For relatives of Alec or Jill, if you would like your own usticke.org email address and/or web page, please email Alec.
The ancient name of "Usticke" goes back to a time when surnames were not well established and hardly used. Most people in the Middle Ages were referred to by a first or Christian name and a qualifier that referred to a relationship to a person or to a place of origin. Thus, we have such identifiers as "John, son of Robert" or "Jesus of Nazareth." The name "Usticke" is derived from the latter method.
The family subsequently known as "Usticke" is reputed to have originated in Cheshire, England and records of the name were first recorded in the fifteenth and sixteenth century in Cornwall, England. The family's place of origin was within the Parish of St. Just in Cornwall. Thus, the first part of the surname was established, "Ust". Why the "J" was dropped is unknown by this writer but was probably due to the method of pronouncing St. Just at that time. The suffix "icke" is used in England, along with "wich", "wick", "ick", to mean, "from the place of." This is the origin of such names as "Sandwich", "Hartwick" or "Merrick."
As we can see the name "Usticke" is quite English although in the United States it is often mistakenly thought to be Slavic. "Usticke" is one of the few family names extant that written records with the name can be found all the way back to the early Middle Ages. As the community of St. Just is quite small and unique, one can be quite sure that anyone with that surname, gained by genetic descent, can trace their origin back to the ancient family of "Usticke" from the Parish of St. Just in Cornwall, England.
See also the blog post 'Why is my name Usticke?'.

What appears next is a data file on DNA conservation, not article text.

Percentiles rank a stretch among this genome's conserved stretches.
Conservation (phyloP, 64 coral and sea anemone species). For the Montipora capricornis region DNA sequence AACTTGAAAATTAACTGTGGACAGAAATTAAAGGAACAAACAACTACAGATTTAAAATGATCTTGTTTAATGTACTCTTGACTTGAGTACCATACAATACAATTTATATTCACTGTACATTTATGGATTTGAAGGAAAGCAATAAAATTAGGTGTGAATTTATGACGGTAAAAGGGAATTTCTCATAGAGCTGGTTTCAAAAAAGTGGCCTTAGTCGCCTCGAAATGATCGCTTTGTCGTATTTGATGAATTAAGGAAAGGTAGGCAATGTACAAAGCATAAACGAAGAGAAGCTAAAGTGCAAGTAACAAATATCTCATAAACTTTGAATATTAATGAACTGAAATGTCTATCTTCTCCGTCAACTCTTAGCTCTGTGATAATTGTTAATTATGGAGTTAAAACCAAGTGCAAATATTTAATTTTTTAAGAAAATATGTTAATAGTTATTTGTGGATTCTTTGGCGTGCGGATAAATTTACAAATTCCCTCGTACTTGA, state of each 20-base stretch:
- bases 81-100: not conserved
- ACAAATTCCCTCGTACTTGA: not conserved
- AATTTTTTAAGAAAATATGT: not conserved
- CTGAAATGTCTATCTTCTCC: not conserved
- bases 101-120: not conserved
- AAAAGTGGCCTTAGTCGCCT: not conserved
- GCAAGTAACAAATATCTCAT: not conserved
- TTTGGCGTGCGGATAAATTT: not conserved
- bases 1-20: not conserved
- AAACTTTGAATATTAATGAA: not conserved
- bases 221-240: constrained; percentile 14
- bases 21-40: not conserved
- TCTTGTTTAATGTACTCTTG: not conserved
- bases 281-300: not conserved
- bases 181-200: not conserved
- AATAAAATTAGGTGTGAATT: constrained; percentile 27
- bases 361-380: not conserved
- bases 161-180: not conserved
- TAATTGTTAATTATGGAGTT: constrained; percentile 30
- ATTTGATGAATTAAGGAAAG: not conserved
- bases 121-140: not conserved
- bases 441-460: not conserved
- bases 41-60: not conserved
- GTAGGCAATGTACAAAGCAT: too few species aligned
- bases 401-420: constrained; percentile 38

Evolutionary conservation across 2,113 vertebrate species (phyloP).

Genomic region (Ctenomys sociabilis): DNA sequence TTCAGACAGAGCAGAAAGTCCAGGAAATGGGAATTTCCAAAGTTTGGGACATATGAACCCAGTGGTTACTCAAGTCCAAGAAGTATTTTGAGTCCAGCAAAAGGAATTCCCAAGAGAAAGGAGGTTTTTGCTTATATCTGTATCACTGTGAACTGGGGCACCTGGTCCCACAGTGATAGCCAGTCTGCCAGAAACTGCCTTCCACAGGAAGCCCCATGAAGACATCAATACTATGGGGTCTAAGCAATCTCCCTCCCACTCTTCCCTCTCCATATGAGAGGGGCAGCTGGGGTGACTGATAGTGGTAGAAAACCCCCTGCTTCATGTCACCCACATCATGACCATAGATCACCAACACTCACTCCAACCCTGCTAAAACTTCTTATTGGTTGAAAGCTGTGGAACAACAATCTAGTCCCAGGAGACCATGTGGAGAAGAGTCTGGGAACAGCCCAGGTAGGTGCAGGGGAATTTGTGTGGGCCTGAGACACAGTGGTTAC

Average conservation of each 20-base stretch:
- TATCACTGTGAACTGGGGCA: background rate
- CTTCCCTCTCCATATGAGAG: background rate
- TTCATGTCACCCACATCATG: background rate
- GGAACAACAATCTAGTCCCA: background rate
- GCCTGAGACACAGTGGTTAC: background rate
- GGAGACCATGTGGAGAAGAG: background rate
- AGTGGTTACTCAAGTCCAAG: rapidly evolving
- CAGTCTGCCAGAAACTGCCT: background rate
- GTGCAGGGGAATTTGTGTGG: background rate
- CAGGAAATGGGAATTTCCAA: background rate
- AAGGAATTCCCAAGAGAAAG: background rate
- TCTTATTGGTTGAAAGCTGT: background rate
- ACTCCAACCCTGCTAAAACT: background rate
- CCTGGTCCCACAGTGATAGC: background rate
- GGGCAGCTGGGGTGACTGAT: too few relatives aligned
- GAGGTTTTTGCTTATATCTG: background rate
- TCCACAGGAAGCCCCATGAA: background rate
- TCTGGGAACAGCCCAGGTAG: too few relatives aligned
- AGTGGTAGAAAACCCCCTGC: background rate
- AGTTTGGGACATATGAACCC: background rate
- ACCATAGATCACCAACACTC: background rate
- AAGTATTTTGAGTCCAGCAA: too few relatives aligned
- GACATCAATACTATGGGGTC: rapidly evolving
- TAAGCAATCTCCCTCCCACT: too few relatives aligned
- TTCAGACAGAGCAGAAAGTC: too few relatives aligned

Bearings: Quarterly 1 and 4, counter-quartered i. and iiii. gules, on a
bend embattled counter-embattled, between two plain cotises or, three eagles
displayed of the field (for Usticke); ii. and iii. per fesse argent
and sable, a fesse engrailed counterchanged between a sword in chief, point
upwards, and another in base, point downwards proper (for Nowell); 2
and 3 per bend sinister dovetail or and sable, six martlets within a
bordure, all counterchanged (for Beauchant). Upon an escutcheon is
placed a helmet befitting his degree, with a mantling gules and or; and for
his Crests, 1. upon a wreath of the colours, a demi-eagle displayed gules,
gorged with a plain collar and pendent there from an escutcheon or, charged
with a water-bouget sable (for Usticke); 2. upon a wreath of the
colours, a dexter arm embowed in armour, grasping a sword proper, between the
antlers of a stag sable (for Nowell); 3. upon a wreath of the colours,
on a mount vert, in front of rays of the sun proper, a martlet sable,
holding in its beak an acorn slipped, also proper (for Beauchant).
Motto: "Semper paratus" (Always prepared)
Alec's father compiled a lot of genealogical information about the Usticke family going back a few centuries. His father was Gordon Wright Nowell-Usticke born September 9, 1894.
On Jill's side, her first cousin, once removed Dan McNeil has created the web site, A Thomas & Sarah Jane Horler Legacy. The Gale page includes lots of pictures of Jill and her family. (His web site is no longer available, but links have been updated to the Internet Archive Wayback Machine.)
Further information on Jill's family can be found on the Cosh Family History and Tree.
Entire Contents Copyright © 1996 - 2013 Alexander E. Usticke. All rights reserved.